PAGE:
A Dish for the Lonely - Jjajangmyeon 짜장면
Updated: May 11, 2021
Have you ever heard of Black Day? In South Korea, Black Day (April 14th) is when members of the lonely hearts club (singles who did not receive gifts on Valentine’s Day and White Day) eat Jjajangmyeon!
Every couple wants to be in a cute love story or experience their own extraordinary “meet-cute”❤️, mimicking the popular K-drams on TV. And the couples of South Korea love their couple days. South Korean couples celebrate at least 11 unofficial holidays a year! They even celebrate a day to drink Soju and take a walk in the woods (I would do this every day, if socially acceptable. I do not need a spouse or a special day to do this). For those that are single, there’s not much to celebrate on the 14th of every month, except for one particular day in March. That’s Black Day!
On Black Day, singles can celebrate being single (though initially meant as a day to mourn their lack of love) by coming together with other singles and eating a carb-heavy black bean noodle dish called Jjajangmyeon (jaa·jaang·mee·uhn). Many still observe this day as a day of sadness and longing for love, but I like to think many celebrate friendship on this day.
Jjajangmyeon isn’t only eaten on Black Day; it’s eaten as a popular takeaway dish, delivered by motorbikes in reusable bowls, served with crisp pickled daikon radish. It is one of my favourite dishes, and I usually crave it when I’ve had a tough day at work, and I need carbs.
So what is it? Jjajangmyeon, created by Chinese immigrants to Korea, is a wheat-based noodle dish with a thick, savoury sauce full of vegetables and meat. There are many variations to ingredients from different vegetables to seafood.
I make mine with whatever I have in the fridge. It is a great fridge dump dinner!
I always have carrots, cabbage, zucchini, onions, garlic, mushrooms, and green onions in my fridge. I regrow the green onions from their stems in water on my window sill, a trick taught by my friend Karthika. I usually make mine with potato or sweet potato, but didn't have any on hand. Sub out the carrot if you're adding potato.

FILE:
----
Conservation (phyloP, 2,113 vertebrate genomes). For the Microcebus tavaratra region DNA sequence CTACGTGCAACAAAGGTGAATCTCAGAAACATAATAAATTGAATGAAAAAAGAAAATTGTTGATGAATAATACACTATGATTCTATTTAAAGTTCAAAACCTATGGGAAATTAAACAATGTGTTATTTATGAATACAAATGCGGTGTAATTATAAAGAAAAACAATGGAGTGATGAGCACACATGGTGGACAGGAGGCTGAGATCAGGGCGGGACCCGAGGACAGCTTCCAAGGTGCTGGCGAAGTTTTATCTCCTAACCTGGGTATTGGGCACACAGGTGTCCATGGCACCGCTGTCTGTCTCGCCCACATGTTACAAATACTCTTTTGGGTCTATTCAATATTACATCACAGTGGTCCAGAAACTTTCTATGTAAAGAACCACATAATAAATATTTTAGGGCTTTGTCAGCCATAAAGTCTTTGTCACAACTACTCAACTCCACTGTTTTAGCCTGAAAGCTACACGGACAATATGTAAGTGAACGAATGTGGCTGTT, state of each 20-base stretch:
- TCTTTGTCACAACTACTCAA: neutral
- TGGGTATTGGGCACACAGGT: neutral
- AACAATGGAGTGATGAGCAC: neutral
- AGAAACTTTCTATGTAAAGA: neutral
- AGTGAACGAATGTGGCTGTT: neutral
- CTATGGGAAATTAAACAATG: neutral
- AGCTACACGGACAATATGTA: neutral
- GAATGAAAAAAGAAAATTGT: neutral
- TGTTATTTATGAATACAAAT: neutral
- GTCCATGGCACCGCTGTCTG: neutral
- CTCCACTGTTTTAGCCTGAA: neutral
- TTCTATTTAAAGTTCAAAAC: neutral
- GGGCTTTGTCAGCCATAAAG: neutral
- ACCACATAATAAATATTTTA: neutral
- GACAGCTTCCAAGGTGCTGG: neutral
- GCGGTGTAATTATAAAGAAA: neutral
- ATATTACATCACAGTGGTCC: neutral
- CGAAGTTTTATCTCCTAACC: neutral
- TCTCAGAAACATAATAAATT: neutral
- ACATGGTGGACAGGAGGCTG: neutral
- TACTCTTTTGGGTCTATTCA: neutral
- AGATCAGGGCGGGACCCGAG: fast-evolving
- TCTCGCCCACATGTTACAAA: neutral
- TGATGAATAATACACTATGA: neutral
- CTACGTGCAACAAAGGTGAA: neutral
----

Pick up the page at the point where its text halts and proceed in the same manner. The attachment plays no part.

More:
If you’re adding protein, it is usually pork. However, you can add whatever you want. I like to add minced pork and pork belly or loin. I top mine with sliced cucumber and serve it with pickled daikon radish and kimchi.
You will also need a wok to make this dish. I mean, you don’t need it, but I highly recommend it.
Let’s see if we can convince Lien to make Jjajangmyeon for April14th, 2021!
Note: She’s not single and doesn’t need to eat her feelings on this day, but I thought it would be cute if we made it and ate it together for Black Day. It also falls on a Sunday, our cooking days, which will give her enough time to prep!
If you want to learn about other “couple holidays” from South Korea, click here.
1 Carrot or sweet potato (I like it with sweet potato, but I didn’t have any)
½ cup of cabbage chopped into rough ½ inch chunks
4 Mushrooms of your choice
Cucumbers for topping
3 to 4 servings of fresh Jjajangmyeon or spaghetti noodles if you can’t find these noodles
For the sauce
5 Tablespoons Chunjang (춘장), Korean black bean paste
2 Tablespoons sesame oil
1 Tablespoon sugar
1.5 cup chicken stock or water
1 Tablespoon potato starch mixed with 1/4 cup of cold chicken stock or water
100 grams of pork (of your choice) diced into ½ inch chunks
100 grams of minced pork or ground pork
2 Tablespoons of soy sauce
2 cloves of garlic, grated
+ Oil for cooking (vegetable or whatever you have on hand, just not sesame)
Note: Use more meat if you want to up your protein. My husband prefers the sauce to be meatier. You do you.
In a large pot, boil water, as you would for pasta. In the meantime, prepare your vegetables and meat. Grate the garlic, mix with the the soy sauce and add both to the pork, and let sit for 5 minutes.
In a hot wok add your oil and sauté your meat on medium heat until the pork is no longer pink. Add your onions, and sauté until soft. Add your carrot and sauté for 3 minutes. Lastly, add your zucchini, mushroooms, and cabbage, and sauté until tender.
Once tender, make a well in the middle of your meat and vegetable mixture, add your sesame oil, black bean paste, and sugar, stir the mixture in the well for 3 minutes.
Mix the vegetables into the sauce until everything is coated. Add your stock and bring to a gentle boil—Prep your starch mixture. Slowly add in your starch mixture, and stir until the sauce is thick. Turn down the heat and place a lid on your sauce.
Boil the noodles per the instructions and then drain. Place a serving of noodles into a bowl, top with your sauce and cucumber and serve!
Song Recommendation for dinner:
Bonus: if you love the movie Tune In for Love, listen here. You can watch the movie on Netflix.